The Sahel, whose population will double by 2050, faces a major humanitarian challenge with over 17 million people affected by the food crisis. The 128.5million inhabitants ofsub-Saharan countries are heavily dependent on agriculture, which is experiencing one of the mostsevere forms of degradation of plant genetic resources amplified by climate change and insecurity. In such a context, Sahel countries must develop an agriculture based on the sustainable management of agroecosystems in order to ensure the food and nutritionalsecurity of the populations. Three palm species, the Date palm (Phoenix dactylifera), Rhun palm (Borassus aethiopum) and Doum palm (Hyphaene thebaica), are among the plant species adapted to the semi-arid environments of the Sahel. They are an important food and medicinal resource and generate significant incomes through associated activities (crafts, construction, firewood, etc.). In addition, these palm trees provide plant cover and are the basis of diversifiedagrosystems.
Today, palm groves are aging and threatened by overexploitation, and their preservation and sustainable development is a key issue. However, these species are dioecious, i.e. male and female flowers are borne by different individuals, and sexual multiplication produces as many male and female individuals, whereas only the latter are sought after for the production of fruits. Therefore, late sex identification (5 to 15 years after planting) and the cultivation costs of unproductive male plants are an obstacle to the development of palm groves.
The SAHELPALMS project relies on the use of a technological innovation based on genetic markers associated with early sexing of palm trees. Our team has indeed already developed such markers for the date palm, and the proposed activities build upon our previous works.
Our objective is dual:
1) To search for new sex-linked sequences for Rhun and Doum palms by exploiting genomic data and using a probabilistic tool called SD-POP,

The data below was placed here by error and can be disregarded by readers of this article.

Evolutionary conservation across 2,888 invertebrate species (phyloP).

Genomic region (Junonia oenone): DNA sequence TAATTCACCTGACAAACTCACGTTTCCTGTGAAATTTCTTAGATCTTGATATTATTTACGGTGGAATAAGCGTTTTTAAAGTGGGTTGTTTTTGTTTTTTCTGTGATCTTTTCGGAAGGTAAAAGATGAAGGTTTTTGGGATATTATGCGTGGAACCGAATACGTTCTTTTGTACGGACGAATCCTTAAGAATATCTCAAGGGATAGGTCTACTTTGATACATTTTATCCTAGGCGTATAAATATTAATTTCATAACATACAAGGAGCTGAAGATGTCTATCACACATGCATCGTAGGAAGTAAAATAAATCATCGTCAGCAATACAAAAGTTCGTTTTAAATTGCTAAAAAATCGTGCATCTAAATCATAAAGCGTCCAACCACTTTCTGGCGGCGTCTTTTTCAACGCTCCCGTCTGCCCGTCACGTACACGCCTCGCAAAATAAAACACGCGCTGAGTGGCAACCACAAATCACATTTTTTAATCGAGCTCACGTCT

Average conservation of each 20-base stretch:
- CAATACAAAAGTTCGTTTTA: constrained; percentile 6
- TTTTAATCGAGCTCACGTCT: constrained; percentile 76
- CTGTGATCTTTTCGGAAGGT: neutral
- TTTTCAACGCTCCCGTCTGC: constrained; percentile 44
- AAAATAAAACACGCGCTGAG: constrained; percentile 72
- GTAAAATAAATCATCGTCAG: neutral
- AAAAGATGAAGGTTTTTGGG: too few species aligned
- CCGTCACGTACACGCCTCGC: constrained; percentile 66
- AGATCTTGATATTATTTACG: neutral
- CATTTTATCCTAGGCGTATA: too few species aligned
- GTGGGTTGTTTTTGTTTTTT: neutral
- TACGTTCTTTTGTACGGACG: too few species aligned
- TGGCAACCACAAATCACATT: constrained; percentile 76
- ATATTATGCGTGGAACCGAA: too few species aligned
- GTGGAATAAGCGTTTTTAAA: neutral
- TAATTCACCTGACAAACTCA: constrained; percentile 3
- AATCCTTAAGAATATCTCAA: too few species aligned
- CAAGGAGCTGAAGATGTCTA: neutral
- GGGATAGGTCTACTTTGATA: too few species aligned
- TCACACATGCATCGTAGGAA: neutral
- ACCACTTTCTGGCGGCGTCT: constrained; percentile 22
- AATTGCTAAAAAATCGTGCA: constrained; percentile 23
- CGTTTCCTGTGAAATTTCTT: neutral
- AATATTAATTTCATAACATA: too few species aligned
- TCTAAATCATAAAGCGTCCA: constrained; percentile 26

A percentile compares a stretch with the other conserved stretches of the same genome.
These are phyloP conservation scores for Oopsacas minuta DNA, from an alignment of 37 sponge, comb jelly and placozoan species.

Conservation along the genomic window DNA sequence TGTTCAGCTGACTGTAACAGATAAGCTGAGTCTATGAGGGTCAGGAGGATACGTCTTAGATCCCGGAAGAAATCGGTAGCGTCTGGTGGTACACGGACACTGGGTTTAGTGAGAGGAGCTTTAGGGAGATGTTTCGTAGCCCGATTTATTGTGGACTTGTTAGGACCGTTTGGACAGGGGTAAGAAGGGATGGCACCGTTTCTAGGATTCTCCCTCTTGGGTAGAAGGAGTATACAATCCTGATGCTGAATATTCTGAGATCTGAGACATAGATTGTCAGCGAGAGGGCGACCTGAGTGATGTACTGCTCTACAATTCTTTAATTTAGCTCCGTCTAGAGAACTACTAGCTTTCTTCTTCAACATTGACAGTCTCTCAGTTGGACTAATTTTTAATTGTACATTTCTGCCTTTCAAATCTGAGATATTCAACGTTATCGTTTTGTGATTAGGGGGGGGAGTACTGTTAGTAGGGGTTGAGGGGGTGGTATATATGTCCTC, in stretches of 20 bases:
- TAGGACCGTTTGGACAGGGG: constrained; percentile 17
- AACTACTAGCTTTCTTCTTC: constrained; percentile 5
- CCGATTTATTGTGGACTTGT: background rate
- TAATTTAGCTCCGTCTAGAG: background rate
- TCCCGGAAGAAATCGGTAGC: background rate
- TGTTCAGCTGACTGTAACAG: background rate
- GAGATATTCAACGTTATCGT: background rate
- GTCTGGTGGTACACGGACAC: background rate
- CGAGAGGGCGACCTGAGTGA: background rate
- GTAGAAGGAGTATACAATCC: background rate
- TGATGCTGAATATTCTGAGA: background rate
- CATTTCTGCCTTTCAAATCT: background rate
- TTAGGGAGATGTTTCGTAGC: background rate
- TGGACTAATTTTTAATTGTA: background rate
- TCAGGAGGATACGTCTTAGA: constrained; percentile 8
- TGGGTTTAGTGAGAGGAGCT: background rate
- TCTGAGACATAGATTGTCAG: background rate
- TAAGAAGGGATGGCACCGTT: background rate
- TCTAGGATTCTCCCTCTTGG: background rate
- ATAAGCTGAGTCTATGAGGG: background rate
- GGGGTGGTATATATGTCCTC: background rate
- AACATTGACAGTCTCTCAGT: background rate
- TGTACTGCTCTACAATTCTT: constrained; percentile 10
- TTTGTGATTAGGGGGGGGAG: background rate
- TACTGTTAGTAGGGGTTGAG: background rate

2) To provide for the first time the proof of concept for the large-scale use of these sex markers for the early selection of female Date palm seedlings and evaluate the operational potential of this approach.
This multi-actor and trans-national project, which includes research, innovation and training components, will be developed within the DIADE unit and with partners from ISEM, LBBE, Switzerland, Djibouti, Niger and Benin. It relies upon the participation of stakeholders from the palm value chain, including farmers, NGOs and academics, and will promote experience exchange and capacity building. The project will allow to identify new sex-related DNA sequences opening the way towards new sex markers for dioecious palm species. Also, we will produce a guide to good practices for date palm early sexing, to valorise our findings.
SAHELPALMS paves the way for the development of new agroecosystems and the restoration of threatenedones,andwill contribute to reducingpovertyandenhancingbiodiversity,foodsecurity and welfare of Sahel populations.
The general objective is the development and use of a technological innovation based on molecular
markers for the early sexing of palm trees. We propose to exploit the potential of high throughput
genome sequencing methods and the exploration of palm genomic data to identify new sex markers. In
collaboration with our partners from Niger, Benin and Djibouti, we propose to develop and evaluate
innovative early sexing tools to select female plants with high added value to support actors in local
sectors in a strategy of palm trees sustainable management in Sahelian countries. Thus, we will be able
to create innovative solutions and assess their operational potential in the field, with a view to scaling
up the technological approach across all the countries concerned.
Project Number : 2101-014
Year : 2021
Type of funding : AAP OS
Project type : AAP
Start date :
01 Jan 2022
End date :
31 Dec 2022
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